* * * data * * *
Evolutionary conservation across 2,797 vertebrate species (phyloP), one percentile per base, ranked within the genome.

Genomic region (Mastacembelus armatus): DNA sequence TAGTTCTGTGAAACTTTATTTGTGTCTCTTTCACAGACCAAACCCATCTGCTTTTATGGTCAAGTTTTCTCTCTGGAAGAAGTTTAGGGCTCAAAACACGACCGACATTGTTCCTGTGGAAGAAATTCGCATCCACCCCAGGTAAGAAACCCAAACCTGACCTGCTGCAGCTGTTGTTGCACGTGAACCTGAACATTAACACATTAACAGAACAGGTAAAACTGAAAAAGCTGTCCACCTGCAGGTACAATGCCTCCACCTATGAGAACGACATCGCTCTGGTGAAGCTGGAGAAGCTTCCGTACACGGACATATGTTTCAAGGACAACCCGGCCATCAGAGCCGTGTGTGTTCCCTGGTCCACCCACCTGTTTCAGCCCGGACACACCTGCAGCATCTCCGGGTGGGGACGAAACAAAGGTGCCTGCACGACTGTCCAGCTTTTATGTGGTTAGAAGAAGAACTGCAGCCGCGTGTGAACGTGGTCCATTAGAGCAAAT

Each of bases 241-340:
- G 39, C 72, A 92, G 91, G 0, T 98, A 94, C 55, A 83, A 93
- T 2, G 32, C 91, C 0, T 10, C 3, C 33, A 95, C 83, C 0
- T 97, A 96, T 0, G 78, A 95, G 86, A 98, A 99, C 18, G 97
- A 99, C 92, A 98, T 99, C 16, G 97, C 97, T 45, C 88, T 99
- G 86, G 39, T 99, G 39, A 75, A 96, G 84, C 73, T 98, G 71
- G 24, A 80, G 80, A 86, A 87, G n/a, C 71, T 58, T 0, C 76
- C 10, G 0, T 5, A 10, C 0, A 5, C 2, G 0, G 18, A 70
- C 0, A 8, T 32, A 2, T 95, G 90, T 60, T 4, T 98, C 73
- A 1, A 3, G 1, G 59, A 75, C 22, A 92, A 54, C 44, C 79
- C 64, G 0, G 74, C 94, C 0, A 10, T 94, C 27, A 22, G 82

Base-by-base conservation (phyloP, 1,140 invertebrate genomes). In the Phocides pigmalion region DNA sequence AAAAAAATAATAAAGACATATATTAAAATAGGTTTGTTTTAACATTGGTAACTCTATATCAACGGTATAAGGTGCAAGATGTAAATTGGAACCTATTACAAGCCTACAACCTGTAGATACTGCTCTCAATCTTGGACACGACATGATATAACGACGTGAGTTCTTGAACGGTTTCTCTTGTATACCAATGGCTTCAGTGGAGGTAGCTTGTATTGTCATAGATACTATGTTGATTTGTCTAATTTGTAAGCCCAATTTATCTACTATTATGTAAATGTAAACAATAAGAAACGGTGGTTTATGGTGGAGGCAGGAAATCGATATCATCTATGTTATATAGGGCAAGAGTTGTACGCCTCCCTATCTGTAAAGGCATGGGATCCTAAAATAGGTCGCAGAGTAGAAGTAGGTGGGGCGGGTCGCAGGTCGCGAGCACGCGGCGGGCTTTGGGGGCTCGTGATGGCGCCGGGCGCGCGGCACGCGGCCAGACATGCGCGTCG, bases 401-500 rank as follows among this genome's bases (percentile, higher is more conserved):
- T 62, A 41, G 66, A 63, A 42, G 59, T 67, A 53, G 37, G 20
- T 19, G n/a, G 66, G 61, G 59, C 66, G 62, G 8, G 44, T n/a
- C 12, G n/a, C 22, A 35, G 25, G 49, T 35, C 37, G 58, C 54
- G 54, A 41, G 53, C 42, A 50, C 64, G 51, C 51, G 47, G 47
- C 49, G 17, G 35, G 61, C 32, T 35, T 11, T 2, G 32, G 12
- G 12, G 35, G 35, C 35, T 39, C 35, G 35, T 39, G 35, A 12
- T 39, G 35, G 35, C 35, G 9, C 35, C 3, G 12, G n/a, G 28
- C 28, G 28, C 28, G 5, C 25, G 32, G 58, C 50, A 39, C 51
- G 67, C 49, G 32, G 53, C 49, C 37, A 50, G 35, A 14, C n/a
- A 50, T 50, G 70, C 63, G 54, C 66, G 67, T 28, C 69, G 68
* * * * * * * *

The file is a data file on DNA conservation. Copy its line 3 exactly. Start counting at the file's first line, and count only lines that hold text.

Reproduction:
Each of bases 241-340: